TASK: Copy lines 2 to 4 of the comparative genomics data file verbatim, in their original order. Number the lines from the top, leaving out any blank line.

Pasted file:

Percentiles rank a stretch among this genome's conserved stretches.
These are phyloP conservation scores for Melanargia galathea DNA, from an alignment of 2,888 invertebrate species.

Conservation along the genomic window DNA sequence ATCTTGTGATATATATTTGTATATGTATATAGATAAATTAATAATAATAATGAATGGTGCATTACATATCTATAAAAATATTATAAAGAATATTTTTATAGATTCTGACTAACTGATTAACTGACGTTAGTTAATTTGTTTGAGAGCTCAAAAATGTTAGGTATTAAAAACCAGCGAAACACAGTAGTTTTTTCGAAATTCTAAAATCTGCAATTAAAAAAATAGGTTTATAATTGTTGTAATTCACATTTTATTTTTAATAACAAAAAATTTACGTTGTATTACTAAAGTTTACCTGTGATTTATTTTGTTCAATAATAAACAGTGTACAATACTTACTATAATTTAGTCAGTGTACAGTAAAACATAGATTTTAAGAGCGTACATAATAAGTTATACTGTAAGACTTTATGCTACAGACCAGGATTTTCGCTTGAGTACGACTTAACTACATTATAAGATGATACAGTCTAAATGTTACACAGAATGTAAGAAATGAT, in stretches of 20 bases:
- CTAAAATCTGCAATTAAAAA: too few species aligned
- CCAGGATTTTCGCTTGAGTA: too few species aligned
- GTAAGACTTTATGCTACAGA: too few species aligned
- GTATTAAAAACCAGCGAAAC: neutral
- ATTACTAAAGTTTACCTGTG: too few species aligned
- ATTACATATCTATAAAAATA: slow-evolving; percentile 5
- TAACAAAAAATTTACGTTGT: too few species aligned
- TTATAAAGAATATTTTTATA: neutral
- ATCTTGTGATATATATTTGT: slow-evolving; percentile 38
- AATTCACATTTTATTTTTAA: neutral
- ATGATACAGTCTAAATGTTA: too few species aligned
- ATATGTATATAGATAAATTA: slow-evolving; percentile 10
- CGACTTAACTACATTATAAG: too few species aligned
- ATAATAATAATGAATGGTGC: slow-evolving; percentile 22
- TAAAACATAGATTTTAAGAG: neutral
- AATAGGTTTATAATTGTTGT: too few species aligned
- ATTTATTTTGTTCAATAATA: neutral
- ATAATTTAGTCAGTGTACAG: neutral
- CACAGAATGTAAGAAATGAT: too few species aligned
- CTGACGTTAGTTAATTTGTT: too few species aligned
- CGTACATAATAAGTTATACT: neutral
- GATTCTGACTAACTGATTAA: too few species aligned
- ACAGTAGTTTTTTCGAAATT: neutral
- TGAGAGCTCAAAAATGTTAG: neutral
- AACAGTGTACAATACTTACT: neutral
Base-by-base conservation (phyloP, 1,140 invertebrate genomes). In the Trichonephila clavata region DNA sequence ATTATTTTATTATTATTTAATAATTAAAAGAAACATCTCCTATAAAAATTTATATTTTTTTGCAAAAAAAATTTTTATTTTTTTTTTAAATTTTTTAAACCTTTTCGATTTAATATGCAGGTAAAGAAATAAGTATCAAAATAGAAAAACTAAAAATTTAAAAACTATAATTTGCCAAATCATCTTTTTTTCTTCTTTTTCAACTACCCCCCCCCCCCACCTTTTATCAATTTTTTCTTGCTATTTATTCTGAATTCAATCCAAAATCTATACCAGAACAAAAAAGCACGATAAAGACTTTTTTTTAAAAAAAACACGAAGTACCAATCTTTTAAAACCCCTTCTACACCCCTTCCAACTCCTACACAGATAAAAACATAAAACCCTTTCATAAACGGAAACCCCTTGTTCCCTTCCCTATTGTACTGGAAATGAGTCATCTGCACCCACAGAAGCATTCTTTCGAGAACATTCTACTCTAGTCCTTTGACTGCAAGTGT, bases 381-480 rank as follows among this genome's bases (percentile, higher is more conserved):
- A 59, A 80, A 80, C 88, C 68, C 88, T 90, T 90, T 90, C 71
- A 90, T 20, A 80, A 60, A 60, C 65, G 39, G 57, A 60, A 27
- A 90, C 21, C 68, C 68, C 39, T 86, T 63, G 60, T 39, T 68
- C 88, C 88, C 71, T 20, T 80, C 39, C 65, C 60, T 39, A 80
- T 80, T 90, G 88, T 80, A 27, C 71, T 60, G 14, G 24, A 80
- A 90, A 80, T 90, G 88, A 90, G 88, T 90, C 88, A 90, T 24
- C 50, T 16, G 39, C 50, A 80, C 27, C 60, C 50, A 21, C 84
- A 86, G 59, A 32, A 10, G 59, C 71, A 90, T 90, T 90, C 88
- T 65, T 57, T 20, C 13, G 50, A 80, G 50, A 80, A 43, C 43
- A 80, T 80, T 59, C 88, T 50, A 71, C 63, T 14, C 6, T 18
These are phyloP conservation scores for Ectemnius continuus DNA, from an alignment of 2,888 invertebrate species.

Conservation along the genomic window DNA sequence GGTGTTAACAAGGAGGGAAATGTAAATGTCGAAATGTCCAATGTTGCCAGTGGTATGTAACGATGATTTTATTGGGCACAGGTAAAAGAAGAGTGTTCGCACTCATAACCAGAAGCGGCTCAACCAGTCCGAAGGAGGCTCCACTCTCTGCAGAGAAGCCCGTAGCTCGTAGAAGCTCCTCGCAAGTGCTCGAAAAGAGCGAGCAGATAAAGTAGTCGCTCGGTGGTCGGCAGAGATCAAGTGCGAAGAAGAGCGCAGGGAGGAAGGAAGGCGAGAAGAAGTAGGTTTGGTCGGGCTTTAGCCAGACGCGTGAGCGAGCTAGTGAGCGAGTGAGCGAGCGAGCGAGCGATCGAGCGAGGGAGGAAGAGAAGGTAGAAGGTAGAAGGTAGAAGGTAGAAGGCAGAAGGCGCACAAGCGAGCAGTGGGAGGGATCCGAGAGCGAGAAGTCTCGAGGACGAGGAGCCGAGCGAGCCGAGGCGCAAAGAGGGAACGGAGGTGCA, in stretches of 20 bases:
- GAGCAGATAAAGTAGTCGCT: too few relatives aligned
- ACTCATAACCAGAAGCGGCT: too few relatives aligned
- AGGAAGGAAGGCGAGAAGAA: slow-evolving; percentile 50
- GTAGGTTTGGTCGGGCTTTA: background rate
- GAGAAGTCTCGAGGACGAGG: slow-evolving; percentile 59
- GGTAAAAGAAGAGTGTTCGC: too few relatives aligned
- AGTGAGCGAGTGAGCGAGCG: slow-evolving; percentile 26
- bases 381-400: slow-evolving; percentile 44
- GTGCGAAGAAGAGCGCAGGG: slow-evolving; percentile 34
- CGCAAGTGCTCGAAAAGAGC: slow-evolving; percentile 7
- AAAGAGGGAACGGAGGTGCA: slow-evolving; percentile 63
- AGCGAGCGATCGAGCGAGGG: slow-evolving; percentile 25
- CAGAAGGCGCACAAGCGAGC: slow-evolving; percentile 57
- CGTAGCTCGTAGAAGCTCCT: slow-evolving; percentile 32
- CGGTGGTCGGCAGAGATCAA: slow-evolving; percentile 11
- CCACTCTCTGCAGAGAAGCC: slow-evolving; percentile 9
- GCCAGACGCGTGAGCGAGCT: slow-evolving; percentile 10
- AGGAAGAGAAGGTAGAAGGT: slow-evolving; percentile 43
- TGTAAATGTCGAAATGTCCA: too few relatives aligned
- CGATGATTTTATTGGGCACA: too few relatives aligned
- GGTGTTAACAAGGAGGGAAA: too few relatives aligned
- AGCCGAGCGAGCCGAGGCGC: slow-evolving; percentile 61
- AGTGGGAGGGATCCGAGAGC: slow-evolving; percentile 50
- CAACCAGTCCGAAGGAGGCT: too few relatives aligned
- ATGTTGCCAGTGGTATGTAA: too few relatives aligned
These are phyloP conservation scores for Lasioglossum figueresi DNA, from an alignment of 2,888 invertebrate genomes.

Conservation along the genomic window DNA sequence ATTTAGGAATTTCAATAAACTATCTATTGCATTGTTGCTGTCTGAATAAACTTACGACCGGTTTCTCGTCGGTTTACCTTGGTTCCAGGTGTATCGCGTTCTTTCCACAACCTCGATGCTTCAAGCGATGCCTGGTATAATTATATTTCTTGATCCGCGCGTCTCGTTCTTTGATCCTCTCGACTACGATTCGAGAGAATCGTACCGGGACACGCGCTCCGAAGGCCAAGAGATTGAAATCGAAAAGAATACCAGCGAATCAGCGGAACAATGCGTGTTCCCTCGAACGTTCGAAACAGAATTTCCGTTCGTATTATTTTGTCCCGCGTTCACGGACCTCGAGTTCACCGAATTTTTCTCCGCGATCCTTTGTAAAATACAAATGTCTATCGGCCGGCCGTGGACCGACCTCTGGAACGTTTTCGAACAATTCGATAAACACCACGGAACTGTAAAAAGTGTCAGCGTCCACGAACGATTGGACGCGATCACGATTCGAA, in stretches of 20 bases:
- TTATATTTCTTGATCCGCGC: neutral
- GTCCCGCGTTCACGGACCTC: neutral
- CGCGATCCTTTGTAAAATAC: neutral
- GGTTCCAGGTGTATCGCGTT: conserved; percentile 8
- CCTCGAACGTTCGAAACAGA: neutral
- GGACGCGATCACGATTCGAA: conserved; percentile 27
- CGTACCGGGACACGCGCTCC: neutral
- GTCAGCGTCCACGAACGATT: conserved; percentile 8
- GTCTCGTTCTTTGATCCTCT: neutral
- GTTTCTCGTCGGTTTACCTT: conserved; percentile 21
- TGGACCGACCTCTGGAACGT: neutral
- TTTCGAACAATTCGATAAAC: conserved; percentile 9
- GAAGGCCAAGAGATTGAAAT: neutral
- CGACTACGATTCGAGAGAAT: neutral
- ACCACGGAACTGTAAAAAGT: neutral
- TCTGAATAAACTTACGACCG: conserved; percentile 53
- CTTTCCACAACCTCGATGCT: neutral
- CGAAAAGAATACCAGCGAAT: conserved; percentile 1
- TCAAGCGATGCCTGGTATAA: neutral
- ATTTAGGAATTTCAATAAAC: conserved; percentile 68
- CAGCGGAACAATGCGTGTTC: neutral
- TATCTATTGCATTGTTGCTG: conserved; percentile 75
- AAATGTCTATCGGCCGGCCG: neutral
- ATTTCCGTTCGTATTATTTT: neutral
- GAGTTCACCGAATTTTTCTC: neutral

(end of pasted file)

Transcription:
These are phyloP conservation scores for Melanargia galathea DNA, from an alignment of 2,888 invertebrate species.

Conservation along the genomic window DNA sequence ATCTTGTGATATATATTTGTATATGTATATAGATAAATTAATAATAATAATGAATGGTGCATTACATATCTATAAAAATATTATAAAGAATATTTTTATAGATTCTGACTAACTGATTAACTGACGTTAGTTAATTTGTTTGAGAGCTCAAAAATGTTAGGTATTAAAAACCAGCGAAACACAGTAGTTTTTTCGAAATTCTAAAATCTGCAATTAAAAAAATAGGTTTATAATTGTTGTAATTCACATTTTATTTTTAATAACAAAAAATTTACGTTGTATTACTAAAGTTTACCTGTGATTTATTTTGTTCAATAATAAACAGTGTACAATACTTACTATAATTTAGTCAGTGTACAGTAAAACATAGATTTTAAGAGCGTACATAATAAGTTATACTGTAAGACTTTATGCTACAGACCAGGATTTTCGCTTGAGTACGACTTAACTACATTATAAGATGATACAGTCTAAATGTTACACAGAATGTAAGAAATGAT, in stretches of 20 bases:
- CTAAAATCTGCAATTAAAAA: too few species aligned